TrainingandDevinanEraofDownsizing - Journal of Management...

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Training and Development in an Era of Downsizing Franco Gandolfi Abstract Downsizing as a restructuring strategy has been actively implemented for the last three decades. While employee reductions were utilized mainly in response to crises prior to the mid-1980s, downsizing developed into a fully-fledged managerial strategy for tens of thousands of companies in the mid- to late-1980s. Since then, downsizing has transformed the international corporate landscape and affected the lives of hundreds of millions of individuals around the world. While the overall effects of downsizing have been widely reported, many misconceptions surrounding the concept of downsizing have remained. This conceptual paper focuses on the role of training and development (T&D) during the downsizing process. In particular, the research depicts the current body of literature associated with the function of HR and its plans, programs, and policies that firms adopting downsizing must provide to their surviving workforces. Finally, the paper offers concluding comments regarding effective downsizing practices that have emerged in the literature. Keywords: Downsizing, survivors, survivor syndrome, training and development INTRODUCTION Back in the 1980s and in the early days of the 1990s, downsizing was viewed as an indicator of organizational decline. Over the past decade or so, however, downsizing has been able to shed that stigma and gained legitimacy as a reorganization strategy (Fisher and White, 2000). Despite considerable evidence showing that many downsized firms have failed to achieve their economic and organizational goals, downsizing has continued to be adopted around the world & even in the best of economic conditions (Gandolfi, 2007). Clearly, downsizing has been popular and enduring, but not always effective, productive, or valuable (Macky, 2004). This is evidenced in a substantial body of literature showcasing that downsizing has profound human consequences on the workforce, the so-called ±aftereffects² of downsizing (Littler, Dunford, Bramble, and Hede, 1997). Downsizing survivors, those individuals that remain with the firm, have become of particular concern since they are faced with increased workloads and job responsibilities, on the one hand, and since they have shown to exhibit a number of dysfunctional downsizing-related illnesses, such as the survivor syndrome, on the other hand (Gandolfi, 2006). Human Resource (HR) practitioners and scholars assert that the ignorance of the impact of downsizing on survivors is one of the key reasons for the failure of many downsizing activities and their ensuing long-term problems (Cameron, 1994; Kinnie, Hutchinson and Purcell, 1998; Farrell and Mavondo, 2004). This conceptual paper examines downsizing in the context of the management of a firm²s human resources during downsizing. It presents the main theories, assertions, and empirical findings Franco Gandolfi Director MBA/EMBA Programs Regent University School of Global Leadership & Enterpreneurship 1000 Regent University Drive Virginia Beach, VA 23464-9800 Journal of Management Research Vol. 9, No. 1, April 2009, pp. 3-14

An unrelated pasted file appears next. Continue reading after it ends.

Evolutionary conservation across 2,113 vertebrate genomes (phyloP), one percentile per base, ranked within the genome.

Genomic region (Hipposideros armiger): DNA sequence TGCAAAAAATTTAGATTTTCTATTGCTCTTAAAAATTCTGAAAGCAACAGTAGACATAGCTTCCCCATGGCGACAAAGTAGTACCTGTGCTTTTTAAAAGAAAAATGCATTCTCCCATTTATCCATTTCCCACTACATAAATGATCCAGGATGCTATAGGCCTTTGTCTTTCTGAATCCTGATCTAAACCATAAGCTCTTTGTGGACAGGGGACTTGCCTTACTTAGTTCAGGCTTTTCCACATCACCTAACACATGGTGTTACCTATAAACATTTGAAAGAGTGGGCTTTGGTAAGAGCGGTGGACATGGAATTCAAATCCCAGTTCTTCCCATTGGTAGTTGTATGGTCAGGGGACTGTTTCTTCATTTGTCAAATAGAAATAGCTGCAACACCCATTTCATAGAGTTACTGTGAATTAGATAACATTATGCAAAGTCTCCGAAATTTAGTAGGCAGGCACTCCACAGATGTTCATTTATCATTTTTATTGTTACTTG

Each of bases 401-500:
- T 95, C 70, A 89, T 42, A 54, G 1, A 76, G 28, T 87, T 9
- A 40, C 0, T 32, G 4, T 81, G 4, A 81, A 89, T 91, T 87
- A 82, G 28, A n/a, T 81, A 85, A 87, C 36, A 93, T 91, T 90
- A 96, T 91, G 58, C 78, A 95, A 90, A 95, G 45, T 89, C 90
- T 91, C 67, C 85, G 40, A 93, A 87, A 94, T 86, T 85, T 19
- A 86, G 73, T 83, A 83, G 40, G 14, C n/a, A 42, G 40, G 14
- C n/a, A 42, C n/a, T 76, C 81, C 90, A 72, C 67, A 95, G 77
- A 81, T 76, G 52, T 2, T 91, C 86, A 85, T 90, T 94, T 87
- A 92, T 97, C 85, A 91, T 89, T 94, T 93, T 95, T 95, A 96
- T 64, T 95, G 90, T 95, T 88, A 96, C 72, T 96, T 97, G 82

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TrainingandDevinanEraofDownsizing - Journal of Management...

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